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Report: Facebook and Twitter are used for manipulating the public opinion

A study conducted in nine countries by the University of Oxford shows that Facebook and Twitter are used for manipulating the public opinion through propaganda, according to The Guardian.

The study shows several interesting details. For instance, 45% of the extremely active Twitter accounts in Russia are bots, while Taiwan had an online campaign against President Tsai Ing-wen in which thousands engaged, spreading propaganda from mainland China.

The report, analysing USA, Canada, Brazil, China, Taiwan, Germany, Poland, Russia and Ukraine, shows that lies and misinformation take advantage of Facebook and Twitter algorithms.


The easiest part of the manipulation is using automatic accounts that like, share or post various things on social media. These accounts have algorithms that fool those who use the networks, and thus their posts make it into people’s newsfeeds. These can ”drown” an authentic debate through massive posts, and this creates the illusion of popularity.

”Manufactured agreement”

The authors of the report thus show that this leads to a ”manufactured agreement”  which is dangerous because the fake support latter results in a real one. One of the examples given in the report is Donald Trump’s Twitter account, which was the digital centre of his campaign, and users started taking it seriously.

Ukraine, Russia’s online “guinea pig”

Experts further say that Ukraine is now Russia’s “guinea pig” regarding the online manipulative techniques. Furthermore, Ukraine has already blocked social network VKontakte, “Russia’s Facebook” and Yandex, “Russia’s Google” under the accusation that they make propaganda for Moscow.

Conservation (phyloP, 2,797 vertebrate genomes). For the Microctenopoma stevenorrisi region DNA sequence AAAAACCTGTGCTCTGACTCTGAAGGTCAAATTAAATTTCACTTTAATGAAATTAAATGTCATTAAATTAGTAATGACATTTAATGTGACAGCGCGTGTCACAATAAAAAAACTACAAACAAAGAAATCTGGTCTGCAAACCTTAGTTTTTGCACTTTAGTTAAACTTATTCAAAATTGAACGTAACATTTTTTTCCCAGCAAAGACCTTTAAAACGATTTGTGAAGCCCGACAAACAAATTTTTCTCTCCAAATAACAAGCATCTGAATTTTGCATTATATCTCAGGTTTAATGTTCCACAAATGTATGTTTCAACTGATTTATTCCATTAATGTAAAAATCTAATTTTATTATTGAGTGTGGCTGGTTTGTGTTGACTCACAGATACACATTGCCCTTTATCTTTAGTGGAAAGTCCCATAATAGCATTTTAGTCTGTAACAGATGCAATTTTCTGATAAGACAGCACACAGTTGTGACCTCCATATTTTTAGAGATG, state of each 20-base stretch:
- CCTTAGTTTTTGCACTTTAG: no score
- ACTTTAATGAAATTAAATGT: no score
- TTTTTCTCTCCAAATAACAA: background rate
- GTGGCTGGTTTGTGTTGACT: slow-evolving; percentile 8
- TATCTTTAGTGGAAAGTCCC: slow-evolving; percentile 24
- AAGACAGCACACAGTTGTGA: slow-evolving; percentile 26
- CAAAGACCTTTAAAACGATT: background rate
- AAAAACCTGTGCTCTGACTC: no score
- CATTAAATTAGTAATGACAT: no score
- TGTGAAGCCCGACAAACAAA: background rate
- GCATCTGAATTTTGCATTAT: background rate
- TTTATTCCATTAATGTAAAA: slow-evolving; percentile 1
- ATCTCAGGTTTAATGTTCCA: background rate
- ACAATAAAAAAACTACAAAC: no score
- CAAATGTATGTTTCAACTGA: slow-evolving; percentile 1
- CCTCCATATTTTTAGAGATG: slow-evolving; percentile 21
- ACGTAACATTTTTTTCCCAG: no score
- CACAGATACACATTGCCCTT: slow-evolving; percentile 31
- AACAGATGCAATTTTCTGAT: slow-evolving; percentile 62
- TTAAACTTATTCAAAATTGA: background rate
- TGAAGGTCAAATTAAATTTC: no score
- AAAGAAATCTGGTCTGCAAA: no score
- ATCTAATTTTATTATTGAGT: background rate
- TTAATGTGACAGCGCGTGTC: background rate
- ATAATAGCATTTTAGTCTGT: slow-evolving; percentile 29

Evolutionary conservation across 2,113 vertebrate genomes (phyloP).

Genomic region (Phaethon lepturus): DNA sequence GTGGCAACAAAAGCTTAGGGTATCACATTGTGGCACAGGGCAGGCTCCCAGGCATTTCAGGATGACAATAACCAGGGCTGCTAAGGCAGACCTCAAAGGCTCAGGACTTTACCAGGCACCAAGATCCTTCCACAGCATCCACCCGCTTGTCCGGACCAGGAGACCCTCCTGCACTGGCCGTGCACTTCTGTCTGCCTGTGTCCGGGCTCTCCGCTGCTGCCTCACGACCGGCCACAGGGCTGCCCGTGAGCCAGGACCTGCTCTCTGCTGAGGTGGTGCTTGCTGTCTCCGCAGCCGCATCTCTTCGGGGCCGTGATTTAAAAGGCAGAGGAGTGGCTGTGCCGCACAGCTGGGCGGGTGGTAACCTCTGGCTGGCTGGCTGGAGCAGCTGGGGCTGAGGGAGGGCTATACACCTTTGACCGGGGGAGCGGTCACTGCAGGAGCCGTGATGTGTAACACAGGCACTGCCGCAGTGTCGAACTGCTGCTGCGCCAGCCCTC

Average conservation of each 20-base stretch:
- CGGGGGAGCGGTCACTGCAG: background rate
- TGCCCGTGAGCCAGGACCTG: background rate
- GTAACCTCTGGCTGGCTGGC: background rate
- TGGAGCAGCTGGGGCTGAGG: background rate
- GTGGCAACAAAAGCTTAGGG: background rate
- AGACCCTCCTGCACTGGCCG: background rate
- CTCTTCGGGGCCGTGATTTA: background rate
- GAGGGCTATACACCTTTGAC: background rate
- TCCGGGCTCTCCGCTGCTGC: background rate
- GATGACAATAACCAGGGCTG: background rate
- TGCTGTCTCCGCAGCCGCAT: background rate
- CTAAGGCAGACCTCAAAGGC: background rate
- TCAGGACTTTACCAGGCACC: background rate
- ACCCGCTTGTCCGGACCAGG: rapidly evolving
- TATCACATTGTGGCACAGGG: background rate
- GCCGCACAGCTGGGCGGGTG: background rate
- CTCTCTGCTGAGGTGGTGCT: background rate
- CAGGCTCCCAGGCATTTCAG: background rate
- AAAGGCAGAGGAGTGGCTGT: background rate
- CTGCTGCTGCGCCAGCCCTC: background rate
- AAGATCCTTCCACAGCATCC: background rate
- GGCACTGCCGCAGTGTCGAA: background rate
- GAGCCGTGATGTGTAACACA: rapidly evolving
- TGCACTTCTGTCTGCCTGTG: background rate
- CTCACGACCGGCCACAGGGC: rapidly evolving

Lack of interest among companies

On the other hand, the report emphasises that there is an apparent lack of interest from Facebook and Twitter in seeing how their networks are being used.

Facebook leaves most of its anti-propaganda battle in the hands of organisations such as Snopes or Associated Press, which uses semi-autonomous teams that mark viral news as true or false. Facebook has recently announced that it is hiring 3,000 people in order to report and eliminate the violent content on the platform.

With Twitter, it is noticeable that anti-bot systems are very fast when it comes to suppressing commercial activity, but not when it comes to political activity.

Scientists stated that Facebook and Twitter should urgently take measures, concluding that social networks tend to apply only the minimum legal demands.


Germany, in the global front-line

Nevertheless, scientists found a country in which the situation is different. In Germany, the fear of destabilisation exceeded the fear of automatic accounts, so the country asked for the implementation of universal laws that would clearly state that social networks carry the responsibility for what it is published on their platforms. Germany also has a law proposal for social networks to be fined by 50 million Euros if they do not eliminate extremist content fast enough.

Daniel Higgson